How embarrassing. Â My wife and I were doing some online shopping late last night, brainstorming gift ideas, when I remembered an ad I saw on television for a foot scrubbing product called Easy Feet (are you tired of the difficult, dangerous chore of washing your feet in the shower? Â Try Easy Feet!). Â My sister-in-law explicitly stated she would love to receive this as seen on tv product for Christmas, so it seemed like a no-brainer. Let’s buy it!
Almost immediately, my internet hackles began to bristle as a series of warning signs presented themselves. Â Credit card information was required very early in the ordering process, an ambiguously worded buy one get one deal was offered, and it became apparent that shipping and handling for the items would be nearly equal to the price of the product. Â These alarming signals were ignored in my enthusiasm to obtain Easy Feet as I clicked “no thanks” to additional product offering after additional product offering, finally arriving at a confirmation page that confirmed both that our order had been placed and that the quantities and prices had doubled. Â Instead of ordering two units, I had been duped into ordering two “Buy One Get One” offers.
What to do? Â The customer service line was already closed for the night, and some quick googling uncovered what we already suspected, that many other people had been tricked by the language and ordering process into doubling their intended order. Â Janelle made a strong case for admitting defeat, simply accepting the outcome and giving Easy Feet to someone else on our list, yet I had a tough time letting the issue go.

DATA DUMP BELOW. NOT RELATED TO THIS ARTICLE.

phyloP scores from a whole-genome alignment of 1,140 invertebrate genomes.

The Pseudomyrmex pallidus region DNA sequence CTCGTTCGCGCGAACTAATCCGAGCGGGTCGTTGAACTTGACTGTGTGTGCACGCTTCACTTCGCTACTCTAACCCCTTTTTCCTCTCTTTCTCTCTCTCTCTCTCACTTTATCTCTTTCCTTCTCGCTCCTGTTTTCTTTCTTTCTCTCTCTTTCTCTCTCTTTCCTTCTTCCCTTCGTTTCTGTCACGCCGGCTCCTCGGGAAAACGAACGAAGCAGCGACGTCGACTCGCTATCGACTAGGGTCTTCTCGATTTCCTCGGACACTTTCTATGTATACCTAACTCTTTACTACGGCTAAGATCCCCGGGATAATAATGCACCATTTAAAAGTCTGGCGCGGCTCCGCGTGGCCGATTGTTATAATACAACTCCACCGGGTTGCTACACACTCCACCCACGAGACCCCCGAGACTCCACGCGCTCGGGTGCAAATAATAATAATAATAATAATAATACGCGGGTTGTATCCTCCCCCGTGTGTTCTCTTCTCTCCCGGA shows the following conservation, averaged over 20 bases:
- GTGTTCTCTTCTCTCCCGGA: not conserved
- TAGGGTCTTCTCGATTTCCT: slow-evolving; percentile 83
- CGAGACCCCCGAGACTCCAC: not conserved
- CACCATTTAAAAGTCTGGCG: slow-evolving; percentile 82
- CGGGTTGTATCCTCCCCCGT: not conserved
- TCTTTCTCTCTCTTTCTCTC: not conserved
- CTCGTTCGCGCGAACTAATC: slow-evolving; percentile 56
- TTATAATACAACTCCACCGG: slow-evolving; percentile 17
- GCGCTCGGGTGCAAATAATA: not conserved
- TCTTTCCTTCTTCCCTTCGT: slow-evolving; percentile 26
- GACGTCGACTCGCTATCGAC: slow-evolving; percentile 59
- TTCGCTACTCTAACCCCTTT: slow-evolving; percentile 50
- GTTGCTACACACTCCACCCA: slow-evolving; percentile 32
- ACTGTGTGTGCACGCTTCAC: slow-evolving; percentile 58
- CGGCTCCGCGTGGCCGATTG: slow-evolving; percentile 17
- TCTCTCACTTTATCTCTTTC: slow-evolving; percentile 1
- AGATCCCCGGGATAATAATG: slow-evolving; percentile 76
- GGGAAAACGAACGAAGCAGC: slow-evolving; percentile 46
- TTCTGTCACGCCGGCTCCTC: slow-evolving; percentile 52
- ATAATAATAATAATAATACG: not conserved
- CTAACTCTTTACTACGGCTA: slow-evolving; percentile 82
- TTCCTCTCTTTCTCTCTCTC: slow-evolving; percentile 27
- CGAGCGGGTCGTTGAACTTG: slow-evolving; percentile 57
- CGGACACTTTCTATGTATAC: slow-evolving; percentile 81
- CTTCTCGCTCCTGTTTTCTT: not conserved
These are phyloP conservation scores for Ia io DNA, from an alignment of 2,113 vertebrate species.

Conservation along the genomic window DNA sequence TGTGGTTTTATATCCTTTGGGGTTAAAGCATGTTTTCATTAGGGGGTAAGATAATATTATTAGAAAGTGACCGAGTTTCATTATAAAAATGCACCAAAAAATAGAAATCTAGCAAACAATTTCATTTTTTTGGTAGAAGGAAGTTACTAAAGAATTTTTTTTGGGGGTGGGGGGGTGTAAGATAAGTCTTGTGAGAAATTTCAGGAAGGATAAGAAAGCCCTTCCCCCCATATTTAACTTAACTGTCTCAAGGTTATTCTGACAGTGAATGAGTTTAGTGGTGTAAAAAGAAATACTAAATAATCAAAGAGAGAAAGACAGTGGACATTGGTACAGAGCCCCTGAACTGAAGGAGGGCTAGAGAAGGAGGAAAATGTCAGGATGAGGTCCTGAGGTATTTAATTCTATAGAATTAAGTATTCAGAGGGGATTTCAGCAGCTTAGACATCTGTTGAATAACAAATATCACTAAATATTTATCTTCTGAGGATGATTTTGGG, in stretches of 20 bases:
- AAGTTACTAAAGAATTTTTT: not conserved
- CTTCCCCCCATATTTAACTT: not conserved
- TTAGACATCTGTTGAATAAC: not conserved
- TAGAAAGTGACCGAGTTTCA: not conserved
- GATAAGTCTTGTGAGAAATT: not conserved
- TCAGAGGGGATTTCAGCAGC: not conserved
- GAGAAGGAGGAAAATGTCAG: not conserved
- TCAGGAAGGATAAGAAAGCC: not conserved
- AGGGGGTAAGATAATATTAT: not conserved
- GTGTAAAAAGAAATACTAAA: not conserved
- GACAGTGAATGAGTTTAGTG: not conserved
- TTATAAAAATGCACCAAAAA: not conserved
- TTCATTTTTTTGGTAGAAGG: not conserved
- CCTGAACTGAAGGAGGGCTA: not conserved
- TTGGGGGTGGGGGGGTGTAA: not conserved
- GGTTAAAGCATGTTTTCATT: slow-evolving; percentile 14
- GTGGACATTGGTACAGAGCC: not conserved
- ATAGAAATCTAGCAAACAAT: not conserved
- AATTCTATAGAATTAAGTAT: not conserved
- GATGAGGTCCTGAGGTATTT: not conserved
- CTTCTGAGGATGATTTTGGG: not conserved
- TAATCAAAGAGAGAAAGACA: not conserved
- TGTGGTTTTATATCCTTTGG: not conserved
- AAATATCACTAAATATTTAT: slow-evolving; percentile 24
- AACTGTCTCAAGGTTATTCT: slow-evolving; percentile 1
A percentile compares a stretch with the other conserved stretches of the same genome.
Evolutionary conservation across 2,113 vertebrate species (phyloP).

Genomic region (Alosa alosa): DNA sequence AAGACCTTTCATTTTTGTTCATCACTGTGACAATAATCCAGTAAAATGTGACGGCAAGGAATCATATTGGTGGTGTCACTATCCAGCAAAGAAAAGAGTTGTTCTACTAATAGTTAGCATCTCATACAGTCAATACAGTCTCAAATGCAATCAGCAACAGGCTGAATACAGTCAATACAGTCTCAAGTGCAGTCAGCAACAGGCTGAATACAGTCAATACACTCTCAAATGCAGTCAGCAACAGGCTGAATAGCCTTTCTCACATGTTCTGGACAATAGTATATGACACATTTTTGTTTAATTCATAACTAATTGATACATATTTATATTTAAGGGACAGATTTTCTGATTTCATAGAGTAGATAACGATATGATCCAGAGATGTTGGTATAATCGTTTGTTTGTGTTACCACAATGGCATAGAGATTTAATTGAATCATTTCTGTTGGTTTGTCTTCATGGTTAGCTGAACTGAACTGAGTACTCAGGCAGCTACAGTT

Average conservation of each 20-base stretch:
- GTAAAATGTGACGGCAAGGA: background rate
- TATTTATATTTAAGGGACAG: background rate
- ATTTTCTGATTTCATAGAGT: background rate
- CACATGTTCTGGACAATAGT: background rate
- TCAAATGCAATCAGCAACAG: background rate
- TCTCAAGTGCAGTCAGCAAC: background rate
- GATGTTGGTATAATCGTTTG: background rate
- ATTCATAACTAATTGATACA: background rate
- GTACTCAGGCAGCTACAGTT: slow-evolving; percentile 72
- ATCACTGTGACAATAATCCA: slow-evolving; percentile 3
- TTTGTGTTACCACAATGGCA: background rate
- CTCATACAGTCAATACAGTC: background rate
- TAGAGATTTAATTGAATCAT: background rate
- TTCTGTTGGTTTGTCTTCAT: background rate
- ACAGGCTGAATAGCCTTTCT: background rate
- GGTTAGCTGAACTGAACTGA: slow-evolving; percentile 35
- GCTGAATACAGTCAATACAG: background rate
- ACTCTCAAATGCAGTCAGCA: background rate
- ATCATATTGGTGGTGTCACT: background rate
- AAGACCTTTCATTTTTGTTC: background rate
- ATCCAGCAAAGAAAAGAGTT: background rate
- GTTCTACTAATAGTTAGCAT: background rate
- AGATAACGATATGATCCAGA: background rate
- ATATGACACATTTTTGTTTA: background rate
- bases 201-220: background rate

How could I have ignored such obvious warning signs? Â How will I be able to teach my children how to function in our extractive, marketing based economy when I am clearly such a sucker?
I called customer service this morning and after a mere twelve minutes on hold reached someone who fixed the order and promised I would be charged the amended amount and shipped the correct number of Easy Feet. Â No easy feat (ouch) judging by the comments from other frustrated consumers who were unable to reach a representative by phone.
So what have I learned? Â Not to buy the junk they sell on tv. Â And not to be so hard on myself. Â There are plenty of mistakes to be made and I need to make my share if I expect to do better next time. Â Huh, sounds like a line I could use on my children. Â It won’t stop them from getting fooled once in a while, but I will feel a little better about it.